Two pairs of hiking shoes in the bottom of the image, standing on leaf-covered ground.
After sitting in the car for almost two hours, my wife and I decided to hike a little of the trail before heading to our ultimate destination.
2012 Honda Accor on parking lot at high elevation.
Leaving the Visitor Center and driving up a steadily elevating mountain road, we arrived at the High Point Monument parking lot. 
Delaware River and Matamoras, Pennsylvania.
Looking down at the valley below, we could see the Delaware River and Matamoras, Pennsylvania.
Panorama of view from top of High Point.
The view was terrific. The temperature at the top was in the high 50’s when we arrived, almost 20 degrees cooler than home.
High Point Monument.
High Point Monument. This 220-foot tall tower, constructed of granite and quartz, was erected to honor war veterans in 1930. From the top, you can see the Pocono Mountains of Pennsylvania and the Catskill Mountains in New York.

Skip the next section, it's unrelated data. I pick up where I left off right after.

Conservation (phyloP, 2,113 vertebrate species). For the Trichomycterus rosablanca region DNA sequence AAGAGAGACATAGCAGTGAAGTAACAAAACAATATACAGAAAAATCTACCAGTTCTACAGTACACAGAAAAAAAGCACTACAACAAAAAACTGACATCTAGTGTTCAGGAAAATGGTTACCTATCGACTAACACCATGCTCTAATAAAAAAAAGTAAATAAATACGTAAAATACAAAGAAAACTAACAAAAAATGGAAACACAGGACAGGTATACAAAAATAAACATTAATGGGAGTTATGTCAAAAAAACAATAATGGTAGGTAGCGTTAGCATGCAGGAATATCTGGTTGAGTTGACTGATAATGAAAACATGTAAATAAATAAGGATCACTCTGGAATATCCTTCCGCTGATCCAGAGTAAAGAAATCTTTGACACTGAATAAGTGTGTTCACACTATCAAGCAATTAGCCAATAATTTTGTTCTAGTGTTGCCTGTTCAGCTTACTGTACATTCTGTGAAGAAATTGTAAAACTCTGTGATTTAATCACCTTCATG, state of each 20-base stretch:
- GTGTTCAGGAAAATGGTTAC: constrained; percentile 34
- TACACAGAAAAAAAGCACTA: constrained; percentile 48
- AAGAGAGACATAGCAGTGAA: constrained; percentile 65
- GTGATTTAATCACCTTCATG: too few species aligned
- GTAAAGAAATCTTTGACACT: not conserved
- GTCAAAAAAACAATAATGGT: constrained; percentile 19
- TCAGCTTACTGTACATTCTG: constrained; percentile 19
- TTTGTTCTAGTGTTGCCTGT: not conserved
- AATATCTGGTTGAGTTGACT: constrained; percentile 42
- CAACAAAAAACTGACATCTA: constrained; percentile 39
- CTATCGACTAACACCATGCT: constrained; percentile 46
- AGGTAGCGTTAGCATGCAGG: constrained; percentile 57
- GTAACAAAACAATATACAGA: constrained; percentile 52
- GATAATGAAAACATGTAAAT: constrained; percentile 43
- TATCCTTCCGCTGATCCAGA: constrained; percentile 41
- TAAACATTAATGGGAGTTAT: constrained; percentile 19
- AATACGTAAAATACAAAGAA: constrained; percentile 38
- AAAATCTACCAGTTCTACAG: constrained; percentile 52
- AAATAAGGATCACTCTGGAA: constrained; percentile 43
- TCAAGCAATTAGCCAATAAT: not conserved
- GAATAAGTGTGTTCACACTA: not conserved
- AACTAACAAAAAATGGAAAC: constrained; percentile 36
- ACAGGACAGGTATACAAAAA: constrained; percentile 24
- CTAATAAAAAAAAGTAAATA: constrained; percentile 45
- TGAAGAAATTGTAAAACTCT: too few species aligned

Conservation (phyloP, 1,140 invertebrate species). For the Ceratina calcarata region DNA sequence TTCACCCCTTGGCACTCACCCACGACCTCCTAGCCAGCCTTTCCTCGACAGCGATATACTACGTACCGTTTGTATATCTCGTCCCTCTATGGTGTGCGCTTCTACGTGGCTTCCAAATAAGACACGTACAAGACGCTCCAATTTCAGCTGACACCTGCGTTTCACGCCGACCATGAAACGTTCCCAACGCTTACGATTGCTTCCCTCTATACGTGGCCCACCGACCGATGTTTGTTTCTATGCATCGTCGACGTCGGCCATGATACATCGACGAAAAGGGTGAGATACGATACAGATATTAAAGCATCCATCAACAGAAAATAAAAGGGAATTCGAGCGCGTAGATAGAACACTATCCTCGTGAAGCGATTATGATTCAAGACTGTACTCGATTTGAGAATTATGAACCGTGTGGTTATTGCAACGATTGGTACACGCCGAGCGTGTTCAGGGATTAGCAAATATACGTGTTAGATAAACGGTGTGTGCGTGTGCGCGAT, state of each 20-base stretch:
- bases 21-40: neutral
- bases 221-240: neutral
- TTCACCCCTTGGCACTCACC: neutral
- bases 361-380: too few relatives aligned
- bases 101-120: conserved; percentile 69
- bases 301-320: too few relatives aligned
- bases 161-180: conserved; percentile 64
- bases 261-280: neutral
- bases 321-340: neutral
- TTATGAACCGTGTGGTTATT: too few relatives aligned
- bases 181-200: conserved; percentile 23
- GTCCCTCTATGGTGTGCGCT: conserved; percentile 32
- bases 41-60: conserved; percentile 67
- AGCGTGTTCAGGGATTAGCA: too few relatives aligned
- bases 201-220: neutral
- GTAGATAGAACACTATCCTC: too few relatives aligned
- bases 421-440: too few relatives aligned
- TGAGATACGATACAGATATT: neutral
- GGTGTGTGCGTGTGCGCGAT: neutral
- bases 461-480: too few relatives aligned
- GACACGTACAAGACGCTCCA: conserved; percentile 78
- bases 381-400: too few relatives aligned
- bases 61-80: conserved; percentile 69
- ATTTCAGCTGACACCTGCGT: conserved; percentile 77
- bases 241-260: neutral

Plaque at the base of High Point Monument.
At 1803 feet above sea level, High Point is not as tall as some places I have visited, including Mt. Washington in New Hampshire. However, given how flat New Jersey is, the view from atop High Point is spectacular.
View of High Point Monument, looking up from the base.
I came. I saw. I photographed. There’s no way I’m going to climb UP that thing, right?
Feet in foreground of open staircase.
Remember Indiana Jones’ line about snakes? Well, I’m pretty sure I muttered, “Open stairs? Why did it have to be open stairs?”
View of staircases from below.
After several flights of open stairs, however, we arrived at a larger concrete landing. Looking up, we saw this stairway to heaven. Flight after flight after flight of stairs. At least they weren’t see-through anymore, right?
View of mountains through a window in the tower.